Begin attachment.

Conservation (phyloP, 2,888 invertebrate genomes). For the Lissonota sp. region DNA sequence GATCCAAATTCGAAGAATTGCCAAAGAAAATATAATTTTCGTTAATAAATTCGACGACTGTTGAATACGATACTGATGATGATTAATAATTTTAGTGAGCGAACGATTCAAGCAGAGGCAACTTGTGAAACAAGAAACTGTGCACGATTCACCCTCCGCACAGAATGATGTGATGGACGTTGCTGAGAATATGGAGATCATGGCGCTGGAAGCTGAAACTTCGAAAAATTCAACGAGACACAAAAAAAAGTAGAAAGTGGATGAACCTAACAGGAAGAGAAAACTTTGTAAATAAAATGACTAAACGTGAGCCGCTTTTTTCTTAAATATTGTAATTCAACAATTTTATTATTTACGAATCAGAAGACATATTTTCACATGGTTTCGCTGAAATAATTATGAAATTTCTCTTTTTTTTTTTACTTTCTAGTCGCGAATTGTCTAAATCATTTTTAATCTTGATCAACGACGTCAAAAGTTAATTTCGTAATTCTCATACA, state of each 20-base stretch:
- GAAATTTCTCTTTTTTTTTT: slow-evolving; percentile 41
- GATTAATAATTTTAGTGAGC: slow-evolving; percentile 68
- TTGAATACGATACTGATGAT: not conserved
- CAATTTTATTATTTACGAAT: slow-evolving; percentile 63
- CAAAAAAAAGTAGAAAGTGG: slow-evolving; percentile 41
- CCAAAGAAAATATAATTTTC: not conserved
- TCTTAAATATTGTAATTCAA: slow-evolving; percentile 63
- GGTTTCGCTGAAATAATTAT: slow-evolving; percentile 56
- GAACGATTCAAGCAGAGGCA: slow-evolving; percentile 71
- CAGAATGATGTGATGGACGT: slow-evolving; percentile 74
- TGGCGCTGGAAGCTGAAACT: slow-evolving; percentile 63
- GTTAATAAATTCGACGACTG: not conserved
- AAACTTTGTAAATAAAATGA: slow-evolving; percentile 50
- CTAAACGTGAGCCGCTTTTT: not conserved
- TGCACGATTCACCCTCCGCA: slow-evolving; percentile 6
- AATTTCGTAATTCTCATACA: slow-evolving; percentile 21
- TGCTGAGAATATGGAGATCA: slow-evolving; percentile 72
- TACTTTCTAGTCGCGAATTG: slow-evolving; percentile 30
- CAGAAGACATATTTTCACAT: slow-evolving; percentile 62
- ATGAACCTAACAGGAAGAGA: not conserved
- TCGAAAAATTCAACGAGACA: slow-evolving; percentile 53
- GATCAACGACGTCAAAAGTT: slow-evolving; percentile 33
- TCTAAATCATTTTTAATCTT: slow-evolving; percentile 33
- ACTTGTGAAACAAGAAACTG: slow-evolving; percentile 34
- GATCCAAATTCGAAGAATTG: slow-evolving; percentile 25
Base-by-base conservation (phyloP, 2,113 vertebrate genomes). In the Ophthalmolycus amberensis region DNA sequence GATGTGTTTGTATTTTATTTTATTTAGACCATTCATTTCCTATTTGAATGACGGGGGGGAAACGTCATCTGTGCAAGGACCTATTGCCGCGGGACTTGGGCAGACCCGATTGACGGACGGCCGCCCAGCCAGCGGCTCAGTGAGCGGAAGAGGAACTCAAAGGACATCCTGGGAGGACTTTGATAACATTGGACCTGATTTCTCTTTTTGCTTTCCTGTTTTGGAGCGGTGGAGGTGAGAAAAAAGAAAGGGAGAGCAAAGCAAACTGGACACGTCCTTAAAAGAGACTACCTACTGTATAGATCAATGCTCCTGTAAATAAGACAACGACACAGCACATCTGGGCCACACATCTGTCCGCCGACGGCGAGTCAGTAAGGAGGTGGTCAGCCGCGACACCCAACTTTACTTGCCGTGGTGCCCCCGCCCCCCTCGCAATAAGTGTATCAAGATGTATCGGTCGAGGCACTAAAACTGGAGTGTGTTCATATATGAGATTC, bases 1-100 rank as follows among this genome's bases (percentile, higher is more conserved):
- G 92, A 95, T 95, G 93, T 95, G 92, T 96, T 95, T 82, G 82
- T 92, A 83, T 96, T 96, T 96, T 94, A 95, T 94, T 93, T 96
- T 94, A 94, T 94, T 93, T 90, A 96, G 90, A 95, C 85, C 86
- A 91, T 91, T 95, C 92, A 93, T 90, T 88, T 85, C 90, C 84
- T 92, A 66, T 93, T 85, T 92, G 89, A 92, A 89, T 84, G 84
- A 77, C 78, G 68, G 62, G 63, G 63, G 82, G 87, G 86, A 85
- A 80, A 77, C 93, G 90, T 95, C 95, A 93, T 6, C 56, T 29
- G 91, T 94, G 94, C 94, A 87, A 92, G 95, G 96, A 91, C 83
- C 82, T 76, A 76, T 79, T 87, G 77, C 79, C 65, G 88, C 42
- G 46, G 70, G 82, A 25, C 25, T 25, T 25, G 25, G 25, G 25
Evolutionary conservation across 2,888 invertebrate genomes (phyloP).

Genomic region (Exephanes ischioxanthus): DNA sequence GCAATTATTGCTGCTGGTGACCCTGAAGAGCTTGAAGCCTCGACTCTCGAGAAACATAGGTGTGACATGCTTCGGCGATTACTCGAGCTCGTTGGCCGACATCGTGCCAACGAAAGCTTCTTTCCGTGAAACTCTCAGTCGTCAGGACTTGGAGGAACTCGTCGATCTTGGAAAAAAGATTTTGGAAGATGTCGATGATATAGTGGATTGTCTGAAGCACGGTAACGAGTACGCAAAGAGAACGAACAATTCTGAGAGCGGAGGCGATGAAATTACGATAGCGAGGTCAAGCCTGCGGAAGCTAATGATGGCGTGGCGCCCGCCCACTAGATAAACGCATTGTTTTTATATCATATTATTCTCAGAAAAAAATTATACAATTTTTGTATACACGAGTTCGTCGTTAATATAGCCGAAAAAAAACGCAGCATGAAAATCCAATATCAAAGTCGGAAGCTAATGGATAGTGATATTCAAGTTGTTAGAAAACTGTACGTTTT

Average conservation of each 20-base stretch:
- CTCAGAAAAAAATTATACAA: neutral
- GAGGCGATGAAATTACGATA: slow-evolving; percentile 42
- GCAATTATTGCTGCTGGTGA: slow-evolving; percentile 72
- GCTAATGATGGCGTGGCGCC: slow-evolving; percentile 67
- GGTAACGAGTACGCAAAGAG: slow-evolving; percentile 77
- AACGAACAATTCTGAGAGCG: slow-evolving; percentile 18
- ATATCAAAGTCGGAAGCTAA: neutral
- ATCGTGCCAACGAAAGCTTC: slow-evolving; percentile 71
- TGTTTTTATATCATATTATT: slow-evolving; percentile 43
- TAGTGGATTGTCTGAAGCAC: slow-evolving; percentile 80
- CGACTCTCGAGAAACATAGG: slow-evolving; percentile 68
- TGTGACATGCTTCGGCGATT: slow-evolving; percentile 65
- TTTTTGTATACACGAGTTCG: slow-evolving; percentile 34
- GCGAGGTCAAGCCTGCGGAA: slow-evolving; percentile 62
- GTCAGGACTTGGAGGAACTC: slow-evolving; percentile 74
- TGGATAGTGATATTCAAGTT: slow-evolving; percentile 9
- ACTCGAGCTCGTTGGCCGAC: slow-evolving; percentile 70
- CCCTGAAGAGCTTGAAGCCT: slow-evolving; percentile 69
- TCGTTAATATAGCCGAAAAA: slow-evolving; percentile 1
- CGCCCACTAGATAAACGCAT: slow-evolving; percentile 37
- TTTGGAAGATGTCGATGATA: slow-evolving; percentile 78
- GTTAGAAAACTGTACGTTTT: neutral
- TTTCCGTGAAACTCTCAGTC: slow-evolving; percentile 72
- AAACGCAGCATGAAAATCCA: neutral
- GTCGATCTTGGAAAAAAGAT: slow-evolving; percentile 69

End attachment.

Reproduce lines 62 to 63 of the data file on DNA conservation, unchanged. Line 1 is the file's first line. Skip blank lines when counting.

- GTTAGAAAACTGTACGTTTT: neutral
- TTTCCGTGAAACTCTCAGTC: slow-evolving; percentile 72